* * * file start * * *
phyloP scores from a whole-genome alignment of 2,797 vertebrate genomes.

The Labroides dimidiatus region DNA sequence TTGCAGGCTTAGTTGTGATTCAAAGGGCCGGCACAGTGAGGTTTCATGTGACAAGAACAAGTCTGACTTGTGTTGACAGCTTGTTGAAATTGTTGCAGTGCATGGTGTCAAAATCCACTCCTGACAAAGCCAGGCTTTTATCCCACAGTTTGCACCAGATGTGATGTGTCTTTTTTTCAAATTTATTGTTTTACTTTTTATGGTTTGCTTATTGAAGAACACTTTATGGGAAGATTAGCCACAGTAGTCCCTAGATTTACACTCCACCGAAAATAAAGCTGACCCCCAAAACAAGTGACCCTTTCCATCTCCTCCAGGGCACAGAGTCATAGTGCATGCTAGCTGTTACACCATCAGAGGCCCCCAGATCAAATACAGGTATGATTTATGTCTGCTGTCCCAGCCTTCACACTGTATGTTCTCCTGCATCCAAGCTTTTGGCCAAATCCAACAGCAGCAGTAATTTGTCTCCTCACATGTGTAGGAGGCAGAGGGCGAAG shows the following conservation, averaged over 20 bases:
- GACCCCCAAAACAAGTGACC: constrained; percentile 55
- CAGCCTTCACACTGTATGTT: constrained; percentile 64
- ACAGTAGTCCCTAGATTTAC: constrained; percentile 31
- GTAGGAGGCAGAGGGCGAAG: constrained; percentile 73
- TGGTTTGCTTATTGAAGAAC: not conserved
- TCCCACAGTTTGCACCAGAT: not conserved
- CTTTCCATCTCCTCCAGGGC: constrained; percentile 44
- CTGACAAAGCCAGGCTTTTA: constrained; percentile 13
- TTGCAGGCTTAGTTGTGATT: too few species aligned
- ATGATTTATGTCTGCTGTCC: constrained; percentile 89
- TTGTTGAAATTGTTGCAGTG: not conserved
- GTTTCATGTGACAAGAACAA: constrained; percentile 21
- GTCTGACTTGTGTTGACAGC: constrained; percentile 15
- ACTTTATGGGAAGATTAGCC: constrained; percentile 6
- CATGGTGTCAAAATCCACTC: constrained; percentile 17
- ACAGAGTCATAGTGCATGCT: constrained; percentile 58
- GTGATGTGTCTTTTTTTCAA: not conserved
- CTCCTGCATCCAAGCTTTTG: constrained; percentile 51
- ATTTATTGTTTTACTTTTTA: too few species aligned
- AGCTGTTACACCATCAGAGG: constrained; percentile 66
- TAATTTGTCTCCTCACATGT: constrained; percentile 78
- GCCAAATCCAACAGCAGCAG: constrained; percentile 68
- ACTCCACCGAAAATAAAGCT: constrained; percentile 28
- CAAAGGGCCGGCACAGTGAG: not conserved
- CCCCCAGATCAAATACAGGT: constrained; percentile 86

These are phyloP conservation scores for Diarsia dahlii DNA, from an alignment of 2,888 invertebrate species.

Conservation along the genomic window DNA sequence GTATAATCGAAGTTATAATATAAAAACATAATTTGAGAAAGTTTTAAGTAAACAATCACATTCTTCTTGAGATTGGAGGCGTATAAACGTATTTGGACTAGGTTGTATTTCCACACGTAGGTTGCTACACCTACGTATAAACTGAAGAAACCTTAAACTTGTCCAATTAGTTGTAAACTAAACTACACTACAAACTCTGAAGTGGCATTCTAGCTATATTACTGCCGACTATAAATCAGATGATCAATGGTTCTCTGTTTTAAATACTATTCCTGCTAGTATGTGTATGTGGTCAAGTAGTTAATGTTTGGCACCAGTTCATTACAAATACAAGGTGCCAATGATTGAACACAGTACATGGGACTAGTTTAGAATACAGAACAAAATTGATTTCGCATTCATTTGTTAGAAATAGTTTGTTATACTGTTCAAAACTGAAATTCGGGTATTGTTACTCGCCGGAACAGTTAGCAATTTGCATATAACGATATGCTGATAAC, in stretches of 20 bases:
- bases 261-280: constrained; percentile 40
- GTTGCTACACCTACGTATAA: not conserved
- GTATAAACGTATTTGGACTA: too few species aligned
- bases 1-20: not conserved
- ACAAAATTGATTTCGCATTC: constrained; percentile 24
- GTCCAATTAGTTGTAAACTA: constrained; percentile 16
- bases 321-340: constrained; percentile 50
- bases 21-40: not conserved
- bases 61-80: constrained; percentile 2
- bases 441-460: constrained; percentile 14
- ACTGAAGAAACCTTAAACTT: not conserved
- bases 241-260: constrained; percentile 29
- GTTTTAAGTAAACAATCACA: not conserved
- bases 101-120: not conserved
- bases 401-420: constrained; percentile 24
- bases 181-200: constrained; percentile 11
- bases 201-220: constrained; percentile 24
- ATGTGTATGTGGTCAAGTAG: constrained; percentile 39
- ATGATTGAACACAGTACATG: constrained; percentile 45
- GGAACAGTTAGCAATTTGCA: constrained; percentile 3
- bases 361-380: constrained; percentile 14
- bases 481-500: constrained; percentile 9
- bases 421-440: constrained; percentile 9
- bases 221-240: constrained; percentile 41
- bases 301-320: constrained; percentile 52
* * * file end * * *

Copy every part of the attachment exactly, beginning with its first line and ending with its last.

phyloP scores from a whole-genome alignment of 2,797 vertebrate genomes.

The Labroides dimidiatus region DNA sequence TTGCAGGCTTAGTTGTGATTCAAAGGGCCGGCACAGTGAGGTTTCATGTGACAAGAACAAGTCTGACTTGTGTTGACAGCTTGTTGAAATTGTTGCAGTGCATGGTGTCAAAATCCACTCCTGACAAAGCCAGGCTTTTATCCCACAGTTTGCACCAGATGTGATGTGTCTTTTTTTCAAATTTATTGTTTTACTTTTTATGGTTTGCTTATTGAAGAACACTTTATGGGAAGATTAGCCACAGTAGTCCCTAGATTTACACTCCACCGAAAATAAAGCTGACCCCCAAAACAAGTGACCCTTTCCATCTCCTCCAGGGCACAGAGTCATAGTGCATGCTAGCTGTTACACCATCAGAGGCCCCCAGATCAAATACAGGTATGATTTATGTCTGCTGTCCCAGCCTTCACACTGTATGTTCTCCTGCATCCAAGCTTTTGGCCAAATCCAACAGCAGCAGTAATTTGTCTCCTCACATGTGTAGGAGGCAGAGGGCGAAG shows the following conservation, averaged over 20 bases:
- GACCCCCAAAACAAGTGACC: constrained; percentile 55
- CAGCCTTCACACTGTATGTT: constrained; percentile 64
- ACAGTAGTCCCTAGATTTAC: constrained; percentile 31
- GTAGGAGGCAGAGGGCGAAG: constrained; percentile 73
- TGGTTTGCTTATTGAAGAAC: not conserved
- TCCCACAGTTTGCACCAGAT: not conserved
- CTTTCCATCTCCTCCAGGGC: constrained; percentile 44
- CTGACAAAGCCAGGCTTTTA: constrained; percentile 13
- TTGCAGGCTTAGTTGTGATT: too few species aligned
- ATGATTTATGTCTGCTGTCC: constrained; percentile 89
- TTGTTGAAATTGTTGCAGTG: not conserved
- GTTTCATGTGACAAGAACAA: constrained; percentile 21
- GTCTGACTTGTGTTGACAGC: constrained; percentile 15
- ACTTTATGGGAAGATTAGCC: constrained; percentile 6
- CATGGTGTCAAAATCCACTC: constrained; percentile 17
- ACAGAGTCATAGTGCATGCT: constrained; percentile 58
- GTGATGTGTCTTTTTTTCAA: not conserved
- CTCCTGCATCCAAGCTTTTG: constrained; percentile 51
- ATTTATTGTTTTACTTTTTA: too few species aligned
- AGCTGTTACACCATCAGAGG: constrained; percentile 66
- TAATTTGTCTCCTCACATGT: constrained; percentile 78
- GCCAAATCCAACAGCAGCAG: constrained; percentile 68
- ACTCCACCGAAAATAAAGCT: constrained; percentile 28
- CAAAGGGCCGGCACAGTGAG: not conserved
- CCCCCAGATCAAATACAGGT: constrained; percentile 86

These are phyloP conservation scores for Diarsia dahlii DNA, from an alignment of 2,888 invertebrate species.

Conservation along the genomic window DNA sequence GTATAATCGAAGTTATAATATAAAAACATAATTTGAGAAAGTTTTAAGTAAACAATCACATTCTTCTTGAGATTGGAGGCGTATAAACGTATTTGGACTAGGTTGTATTTCCACACGTAGGTTGCTACACCTACGTATAAACTGAAGAAACCTTAAACTTGTCCAATTAGTTGTAAACTAAACTACACTACAAACTCTGAAGTGGCATTCTAGCTATATTACTGCCGACTATAAATCAGATGATCAATGGTTCTCTGTTTTAAATACTATTCCTGCTAGTATGTGTATGTGGTCAAGTAGTTAATGTTTGGCACCAGTTCATTACAAATACAAGGTGCCAATGATTGAACACAGTACATGGGACTAGTTTAGAATACAGAACAAAATTGATTTCGCATTCATTTGTTAGAAATAGTTTGTTATACTGTTCAAAACTGAAATTCGGGTATTGTTACTCGCCGGAACAGTTAGCAATTTGCATATAACGATATGCTGATAAC, in stretches of 20 bases:
- bases 261-280: constrained; percentile 40
- GTTGCTACACCTACGTATAA: not conserved
- GTATAAACGTATTTGGACTA: too few species aligned
- bases 1-20: not conserved
- ACAAAATTGATTTCGCATTC: constrained; percentile 24
- GTCCAATTAGTTGTAAACTA: constrained; percentile 16
- bases 321-340: constrained; percentile 50
- bases 21-40: not conserved
- bases 61-80: constrained; percentile 2
- bases 441-460: constrained; percentile 14
- ACTGAAGAAACCTTAAACTT: not conserved
- bases 241-260: constrained; percentile 29
- GTTTTAAGTAAACAATCACA: not conserved
- bases 101-120: not conserved
- bases 401-420: constrained; percentile 24
- bases 181-200: constrained; percentile 11
- bases 201-220: constrained; percentile 24
- ATGTGTATGTGGTCAAGTAG: constrained; percentile 39
- ATGATTGAACACAGTACATG: constrained; percentile 45
- GGAACAGTTAGCAATTTGCA: constrained; percentile 3
- bases 361-380: constrained; percentile 14
- bases 481-500: constrained; percentile 9
- bases 421-440: constrained; percentile 9
- bases 221-240: constrained; percentile 41
- bases 301-320: constrained; percentile 52